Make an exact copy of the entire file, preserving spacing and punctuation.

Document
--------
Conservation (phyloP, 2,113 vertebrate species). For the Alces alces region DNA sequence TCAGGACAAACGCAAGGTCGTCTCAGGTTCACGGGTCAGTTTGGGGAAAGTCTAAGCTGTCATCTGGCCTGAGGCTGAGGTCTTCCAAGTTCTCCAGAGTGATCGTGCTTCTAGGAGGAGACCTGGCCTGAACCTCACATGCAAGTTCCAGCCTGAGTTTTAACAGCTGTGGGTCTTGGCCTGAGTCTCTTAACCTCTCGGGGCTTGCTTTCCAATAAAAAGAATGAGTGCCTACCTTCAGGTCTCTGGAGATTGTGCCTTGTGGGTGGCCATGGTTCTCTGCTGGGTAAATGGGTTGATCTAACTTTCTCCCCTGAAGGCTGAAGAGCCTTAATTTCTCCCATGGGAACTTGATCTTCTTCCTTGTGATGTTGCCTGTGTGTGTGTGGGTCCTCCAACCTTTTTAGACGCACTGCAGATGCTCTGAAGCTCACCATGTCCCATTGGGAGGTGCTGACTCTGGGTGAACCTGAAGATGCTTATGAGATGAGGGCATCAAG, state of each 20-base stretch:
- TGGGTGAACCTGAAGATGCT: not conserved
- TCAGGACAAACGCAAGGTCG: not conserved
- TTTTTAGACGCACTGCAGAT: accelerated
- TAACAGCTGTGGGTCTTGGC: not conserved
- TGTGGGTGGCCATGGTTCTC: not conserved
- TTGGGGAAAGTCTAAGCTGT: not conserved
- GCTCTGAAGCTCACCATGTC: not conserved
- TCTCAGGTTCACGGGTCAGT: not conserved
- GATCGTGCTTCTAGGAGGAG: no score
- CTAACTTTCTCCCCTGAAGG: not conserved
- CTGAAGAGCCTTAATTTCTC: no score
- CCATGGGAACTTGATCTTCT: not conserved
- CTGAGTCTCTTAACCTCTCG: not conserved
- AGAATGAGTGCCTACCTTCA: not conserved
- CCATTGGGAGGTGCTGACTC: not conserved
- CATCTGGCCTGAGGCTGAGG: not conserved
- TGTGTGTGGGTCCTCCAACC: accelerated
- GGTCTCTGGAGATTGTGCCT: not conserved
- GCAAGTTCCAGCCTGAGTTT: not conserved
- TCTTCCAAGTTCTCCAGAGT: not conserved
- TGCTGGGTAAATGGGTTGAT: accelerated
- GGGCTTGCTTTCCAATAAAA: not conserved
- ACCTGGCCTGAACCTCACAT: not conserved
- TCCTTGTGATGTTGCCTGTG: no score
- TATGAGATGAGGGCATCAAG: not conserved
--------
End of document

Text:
Conservation (phyloP, 2,113 vertebrate species). For the Alces alces region DNA sequence TCAGGACAAACGCAAGGTCGTCTCAGGTTCACGGGTCAGTTTGGGGAAAGTCTAAGCTGTCATCTGGCCTGAGGCTGAGGTCTTCCAAGTTCTCCAGAGTGATCGTGCTTCTAGGAGGAGACCTGGCCTGAACCTCACATGCAAGTTCCAGCCTGAGTTTTAACAGCTGTGGGTCTTGGCCTGAGTCTCTTAACCTCTCGGGGCTTGCTTTCCAATAAAAAGAATGAGTGCCTACCTTCAGGTCTCTGGAGATTGTGCCTTGTGGGTGGCCATGGTTCTCTGCTGGGTAAATGGGTTGATCTAACTTTCTCCCCTGAAGGCTGAAGAGCCTTAATTTCTCCCATGGGAACTTGATCTTCTTCCTTGTGATGTTGCCTGTGTGTGTGTGGGTCCTCCAACCTTTTTAGACGCACTGCAGATGCTCTGAAGCTCACCATGTCCCATTGGGAGGTGCTGACTCTGGGTGAACCTGAAGATGCTTATGAGATGAGGGCATCAAG, state of each 20-base stretch:
- TGGGTGAACCTGAAGATGCT: not conserved
- TCAGGACAAACGCAAGGTCG: not conserved
- TTTTTAGACGCACTGCAGAT: accelerated
- TAACAGCTGTGGGTCTTGGC: not conserved
- TGTGGGTGGCCATGGTTCTC: not conserved
- TTGGGGAAAGTCTAAGCTGT: not conserved
- GCTCTGAAGCTCACCATGTC: not conserved
- TCTCAGGTTCACGGGTCAGT: not conserved
- GATCGTGCTTCTAGGAGGAG: no score
- CTAACTTTCTCCCCTGAAGG: not conserved
- CTGAAGAGCCTTAATTTCTC: no score
- CCATGGGAACTTGATCTTCT: not conserved
- CTGAGTCTCTTAACCTCTCG: not conserved
- AGAATGAGTGCCTACCTTCA: not conserved
- CCATTGGGAGGTGCTGACTC: not conserved
- CATCTGGCCTGAGGCTGAGG: not conserved
- TGTGTGTGGGTCCTCCAACC: accelerated
- GGTCTCTGGAGATTGTGCCT: not conserved
- GCAAGTTCCAGCCTGAGTTT: not conserved
- TCTTCCAAGTTCTCCAGAGT: not conserved
- TGCTGGGTAAATGGGTTGAT: accelerated
- GGGCTTGCTTTCCAATAAAA: not conserved
- ACCTGGCCTGAACCTCACAT: not conserved
- TCCTTGTGATGTTGCCTGTG: no score
- TATGAGATGAGGGCATCAAG: not conserved